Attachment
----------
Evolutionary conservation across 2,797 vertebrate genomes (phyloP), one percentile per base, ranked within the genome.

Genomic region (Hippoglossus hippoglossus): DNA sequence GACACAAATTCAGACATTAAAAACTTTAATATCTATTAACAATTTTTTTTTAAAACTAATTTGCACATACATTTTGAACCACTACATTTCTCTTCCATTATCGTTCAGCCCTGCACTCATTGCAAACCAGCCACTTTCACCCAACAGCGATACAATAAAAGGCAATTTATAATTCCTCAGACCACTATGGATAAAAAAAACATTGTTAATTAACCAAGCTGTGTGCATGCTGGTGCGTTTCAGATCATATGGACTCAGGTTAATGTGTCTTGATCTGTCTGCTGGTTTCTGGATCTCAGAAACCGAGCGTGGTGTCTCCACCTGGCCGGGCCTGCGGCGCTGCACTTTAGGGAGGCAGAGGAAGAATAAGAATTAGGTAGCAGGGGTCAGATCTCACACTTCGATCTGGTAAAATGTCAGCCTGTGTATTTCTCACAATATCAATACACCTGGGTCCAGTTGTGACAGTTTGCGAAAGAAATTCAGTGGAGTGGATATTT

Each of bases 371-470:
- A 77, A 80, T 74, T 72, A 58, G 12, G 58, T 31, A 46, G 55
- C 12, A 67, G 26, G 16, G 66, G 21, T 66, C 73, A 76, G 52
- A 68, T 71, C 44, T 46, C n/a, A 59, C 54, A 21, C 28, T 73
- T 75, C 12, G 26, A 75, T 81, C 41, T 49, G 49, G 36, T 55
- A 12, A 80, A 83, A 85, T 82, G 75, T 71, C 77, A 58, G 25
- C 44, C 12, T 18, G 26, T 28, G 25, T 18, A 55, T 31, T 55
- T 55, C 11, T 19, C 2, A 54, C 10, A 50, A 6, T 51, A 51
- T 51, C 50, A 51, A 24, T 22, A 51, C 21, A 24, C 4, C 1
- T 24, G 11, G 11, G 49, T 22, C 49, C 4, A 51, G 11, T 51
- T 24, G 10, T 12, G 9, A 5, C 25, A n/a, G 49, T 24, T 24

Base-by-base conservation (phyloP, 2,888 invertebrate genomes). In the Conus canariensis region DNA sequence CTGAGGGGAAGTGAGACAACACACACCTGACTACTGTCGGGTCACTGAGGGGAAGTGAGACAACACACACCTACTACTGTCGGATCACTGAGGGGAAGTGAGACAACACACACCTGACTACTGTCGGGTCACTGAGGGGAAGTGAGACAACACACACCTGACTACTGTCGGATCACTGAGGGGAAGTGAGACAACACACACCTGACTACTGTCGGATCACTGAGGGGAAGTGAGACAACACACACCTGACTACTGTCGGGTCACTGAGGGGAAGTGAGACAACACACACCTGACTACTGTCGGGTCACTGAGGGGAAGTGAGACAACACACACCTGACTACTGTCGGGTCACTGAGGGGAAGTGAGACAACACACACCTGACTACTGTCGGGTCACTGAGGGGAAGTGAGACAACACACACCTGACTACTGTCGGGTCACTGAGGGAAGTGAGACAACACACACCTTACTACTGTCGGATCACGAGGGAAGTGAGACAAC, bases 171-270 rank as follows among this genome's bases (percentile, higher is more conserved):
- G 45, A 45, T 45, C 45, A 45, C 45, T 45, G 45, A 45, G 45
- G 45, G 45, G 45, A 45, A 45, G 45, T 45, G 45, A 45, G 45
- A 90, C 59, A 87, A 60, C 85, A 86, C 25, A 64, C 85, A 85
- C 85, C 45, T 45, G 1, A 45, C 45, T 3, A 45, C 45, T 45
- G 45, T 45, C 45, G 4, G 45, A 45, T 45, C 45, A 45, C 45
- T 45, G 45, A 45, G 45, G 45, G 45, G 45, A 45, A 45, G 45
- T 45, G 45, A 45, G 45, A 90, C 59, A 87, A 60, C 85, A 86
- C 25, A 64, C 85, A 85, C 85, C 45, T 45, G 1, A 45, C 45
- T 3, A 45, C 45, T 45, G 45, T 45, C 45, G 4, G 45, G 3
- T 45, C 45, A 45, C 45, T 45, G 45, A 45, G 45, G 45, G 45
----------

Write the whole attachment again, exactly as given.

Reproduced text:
Evolutionary conservation across 2,797 vertebrate genomes (phyloP), one percentile per base, ranked within the genome.

Genomic region (Hippoglossus hippoglossus): DNA sequence GACACAAATTCAGACATTAAAAACTTTAATATCTATTAACAATTTTTTTTTAAAACTAATTTGCACATACATTTTGAACCACTACATTTCTCTTCCATTATCGTTCAGCCCTGCACTCATTGCAAACCAGCCACTTTCACCCAACAGCGATACAATAAAAGGCAATTTATAATTCCTCAGACCACTATGGATAAAAAAAACATTGTTAATTAACCAAGCTGTGTGCATGCTGGTGCGTTTCAGATCATATGGACTCAGGTTAATGTGTCTTGATCTGTCTGCTGGTTTCTGGATCTCAGAAACCGAGCGTGGTGTCTCCACCTGGCCGGGCCTGCGGCGCTGCACTTTAGGGAGGCAGAGGAAGAATAAGAATTAGGTAGCAGGGGTCAGATCTCACACTTCGATCTGGTAAAATGTCAGCCTGTGTATTTCTCACAATATCAATACACCTGGGTCCAGTTGTGACAGTTTGCGAAAGAAATTCAGTGGAGTGGATATTT

Each of bases 371-470:
- A 77, A 80, T 74, T 72, A 58, G 12, G 58, T 31, A 46, G 55
- C 12, A 67, G 26, G 16, G 66, G 21, T 66, C 73, A 76, G 52
- A 68, T 71, C 44, T 46, C n/a, A 59, C 54, A 21, C 28, T 73
- T 75, C 12, G 26, A 75, T 81, C 41, T 49, G 49, G 36, T 55
- A 12, A 80, A 83, A 85, T 82, G 75, T 71, C 77, A 58, G 25
- C 44, C 12, T 18, G 26, T 28, G 25, T 18, A 55, T 31, T 55
- T 55, C 11, T 19, C 2, A 54, C 10, A 50, A 6, T 51, A 51
- T 51, C 50, A 51, A 24, T 22, A 51, C 21, A 24, C 4, C 1
- T 24, G 11, G 11, G 49, T 22, C 49, C 4, A 51, G 11, T 51
- T 24, G 10, T 12, G 9, A 5, C 25, A n/a, G 49, T 24, T 24

Base-by-base conservation (phyloP, 2,888 invertebrate genomes). In the Conus canariensis region DNA sequence CTGAGGGGAAGTGAGACAACACACACCTGACTACTGTCGGGTCACTGAGGGGAAGTGAGACAACACACACCTACTACTGTCGGATCACTGAGGGGAAGTGAGACAACACACACCTGACTACTGTCGGGTCACTGAGGGGAAGTGAGACAACACACACCTGACTACTGTCGGATCACTGAGGGGAAGTGAGACAACACACACCTGACTACTGTCGGATCACTGAGGGGAAGTGAGACAACACACACCTGACTACTGTCGGGTCACTGAGGGGAAGTGAGACAACACACACCTGACTACTGTCGGGTCACTGAGGGGAAGTGAGACAACACACACCTGACTACTGTCGGGTCACTGAGGGGAAGTGAGACAACACACACCTGACTACTGTCGGGTCACTGAGGGGAAGTGAGACAACACACACCTGACTACTGTCGGGTCACTGAGGGAAGTGAGACAACACACACCTTACTACTGTCGGATCACGAGGGAAGTGAGACAAC, bases 171-270 rank as follows among this genome's bases (percentile, higher is more conserved):
- G 45, A 45, T 45, C 45, A 45, C 45, T 45, G 45, A 45, G 45
- G 45, G 45, G 45, A 45, A 45, G 45, T 45, G 45, A 45, G 45
- A 90, C 59, A 87, A 60, C 85, A 86, C 25, A 64, C 85, A 85
- C 85, C 45, T 45, G 1, A 45, C 45, T 3, A 45, C 45, T 45
- G 45, T 45, C 45, G 4, G 45, A 45, T 45, C 45, A 45, C 45
- T 45, G 45, A 45, G 45, G 45, G 45, G 45, A 45, A 45, G 45
- T 45, G 45, A 45, G 45, A 90, C 59, A 87, A 60, C 85, A 86
- C 25, A 64, C 85, A 85, C 85, C 45, T 45, G 1, A 45, C 45
- T 3, A 45, C 45, T 45, G 45, T 45, C 45, G 4, G 45, G 3
- T 45, C 45, A 45, C 45, T 45, G 45, A 45, G 45, G 45, G 45